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Supply of Flu Shots Expected to Grow

Some doctors say they haven't received vaccine but stores have. It's on the way, the CDC replies.

October 19, 2006|Jonathan D. Rockoff | Baltimore Sun

WASHINGTON — Federal health officials sought Wednesday to reassure physicians and parents that enough flu vaccine would be available by the end of November to immunize children and adults in time for the season's peak in February.

Many doctors say they have received few or no seasonal flu shots though chain stores have. This is especially problematic for children being vaccinated for the first time, pediatricians say, because they need two doses, a month apart, after which they aren't truly immune for two more weeks.

Dr. Jeanne M. Santoli, deputy director of the immunization services division at the Centers for Disease Control and Prevention in Atlanta, addressed the concerns at a news conference, saying vaccine makers had supplied 40 million doses to as many physicians and clinics as possible. She said vaccine makers and distributors had not favored larger customers with the first shipments.

By the end of this month, Santoli said, 75 million doses should be available, 25% more than at the same time last year. For this flu season, 115 million doses are expected to be available, the most ever.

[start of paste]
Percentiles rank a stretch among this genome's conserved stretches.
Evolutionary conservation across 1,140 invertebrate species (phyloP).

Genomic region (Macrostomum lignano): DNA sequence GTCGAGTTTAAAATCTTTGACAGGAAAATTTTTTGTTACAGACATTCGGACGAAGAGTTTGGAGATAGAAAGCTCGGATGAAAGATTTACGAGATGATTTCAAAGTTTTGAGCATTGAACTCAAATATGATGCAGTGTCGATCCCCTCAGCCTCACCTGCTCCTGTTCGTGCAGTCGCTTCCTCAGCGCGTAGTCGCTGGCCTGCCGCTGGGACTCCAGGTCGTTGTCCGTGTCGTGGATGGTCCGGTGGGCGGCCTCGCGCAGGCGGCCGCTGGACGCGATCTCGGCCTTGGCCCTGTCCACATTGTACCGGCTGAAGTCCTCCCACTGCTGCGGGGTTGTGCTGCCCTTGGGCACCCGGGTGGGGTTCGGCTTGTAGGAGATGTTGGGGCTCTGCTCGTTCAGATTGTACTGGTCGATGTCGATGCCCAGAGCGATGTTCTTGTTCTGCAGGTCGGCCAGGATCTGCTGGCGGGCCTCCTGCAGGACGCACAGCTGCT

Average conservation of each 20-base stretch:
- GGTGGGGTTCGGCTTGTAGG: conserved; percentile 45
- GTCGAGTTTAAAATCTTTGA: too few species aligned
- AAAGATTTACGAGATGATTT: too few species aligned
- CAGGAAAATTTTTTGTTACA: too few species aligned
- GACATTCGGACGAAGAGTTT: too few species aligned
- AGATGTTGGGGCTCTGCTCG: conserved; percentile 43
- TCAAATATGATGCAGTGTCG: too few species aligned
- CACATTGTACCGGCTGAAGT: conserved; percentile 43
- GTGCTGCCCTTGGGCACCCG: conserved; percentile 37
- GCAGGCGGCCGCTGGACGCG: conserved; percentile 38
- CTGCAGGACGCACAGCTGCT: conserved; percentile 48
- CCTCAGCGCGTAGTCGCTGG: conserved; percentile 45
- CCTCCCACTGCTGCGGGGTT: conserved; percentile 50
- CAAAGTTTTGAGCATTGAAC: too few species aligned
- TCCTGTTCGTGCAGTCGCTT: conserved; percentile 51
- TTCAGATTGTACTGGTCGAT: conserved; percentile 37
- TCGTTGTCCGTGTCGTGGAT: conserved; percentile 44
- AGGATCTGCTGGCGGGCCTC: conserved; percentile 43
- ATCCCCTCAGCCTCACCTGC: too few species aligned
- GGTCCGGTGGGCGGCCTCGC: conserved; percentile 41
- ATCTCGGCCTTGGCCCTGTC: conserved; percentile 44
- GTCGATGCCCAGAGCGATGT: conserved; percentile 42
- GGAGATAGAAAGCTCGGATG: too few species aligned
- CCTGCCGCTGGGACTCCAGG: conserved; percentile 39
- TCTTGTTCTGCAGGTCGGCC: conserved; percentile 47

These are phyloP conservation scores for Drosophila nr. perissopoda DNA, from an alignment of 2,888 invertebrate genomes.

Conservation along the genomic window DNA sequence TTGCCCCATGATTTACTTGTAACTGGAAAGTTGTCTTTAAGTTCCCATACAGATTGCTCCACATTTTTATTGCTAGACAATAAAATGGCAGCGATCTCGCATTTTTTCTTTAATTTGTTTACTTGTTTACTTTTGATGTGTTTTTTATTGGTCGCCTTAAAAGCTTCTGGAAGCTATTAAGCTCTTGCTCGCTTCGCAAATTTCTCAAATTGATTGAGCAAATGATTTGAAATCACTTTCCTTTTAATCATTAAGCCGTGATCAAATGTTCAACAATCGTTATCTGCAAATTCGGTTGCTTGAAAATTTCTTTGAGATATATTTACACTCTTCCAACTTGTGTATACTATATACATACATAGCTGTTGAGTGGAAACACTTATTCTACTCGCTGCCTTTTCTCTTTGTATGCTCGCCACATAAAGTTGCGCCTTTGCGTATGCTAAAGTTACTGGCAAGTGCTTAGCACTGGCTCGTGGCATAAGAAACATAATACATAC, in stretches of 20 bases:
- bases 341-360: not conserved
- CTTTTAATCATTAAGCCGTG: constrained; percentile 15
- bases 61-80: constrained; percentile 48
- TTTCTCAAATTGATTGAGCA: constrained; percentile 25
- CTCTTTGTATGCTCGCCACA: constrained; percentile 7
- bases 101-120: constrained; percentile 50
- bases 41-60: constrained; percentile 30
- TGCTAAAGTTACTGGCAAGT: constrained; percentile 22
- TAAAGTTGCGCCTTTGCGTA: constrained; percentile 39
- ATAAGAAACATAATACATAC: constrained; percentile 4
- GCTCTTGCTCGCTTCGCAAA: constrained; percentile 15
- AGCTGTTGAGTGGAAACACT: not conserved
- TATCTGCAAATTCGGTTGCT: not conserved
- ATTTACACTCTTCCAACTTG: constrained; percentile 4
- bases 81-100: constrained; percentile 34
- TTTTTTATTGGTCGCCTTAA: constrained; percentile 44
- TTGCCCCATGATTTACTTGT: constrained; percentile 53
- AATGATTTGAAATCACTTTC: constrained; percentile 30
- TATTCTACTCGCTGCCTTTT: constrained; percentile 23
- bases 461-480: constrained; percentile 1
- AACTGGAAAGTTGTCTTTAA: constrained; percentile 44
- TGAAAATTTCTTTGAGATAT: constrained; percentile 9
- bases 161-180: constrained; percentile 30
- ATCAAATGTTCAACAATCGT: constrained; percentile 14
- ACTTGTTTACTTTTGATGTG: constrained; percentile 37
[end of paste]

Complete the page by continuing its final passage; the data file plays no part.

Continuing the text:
Most of the supplies involve traditional shots. A nasal spray, FluMist, for people ages 5 to 49, is not experiencing supply problems, and all orders are filled as they are made, said a spokeswoman for its manufacturer, MedImmune Vaccines Inc. of Gaithersburg, Md.

Each year, 200,000 Americans are hospitalized with the flu and 36,000 die from it.

The virus is transmitted from person to person, especially children, usually through coughing and sneezing.

The CDC recommends that children ages 6 months to 5 years get vaccinated.

The complaints notwithstanding, flu vaccine production recently has been stepped up. Supplies had been low the last two years after contaminations closed a major manufacturing plant in Britain. With supplies expected to be larger than ever, federal health officials began early this month to urge all Americans to get vaccinated.

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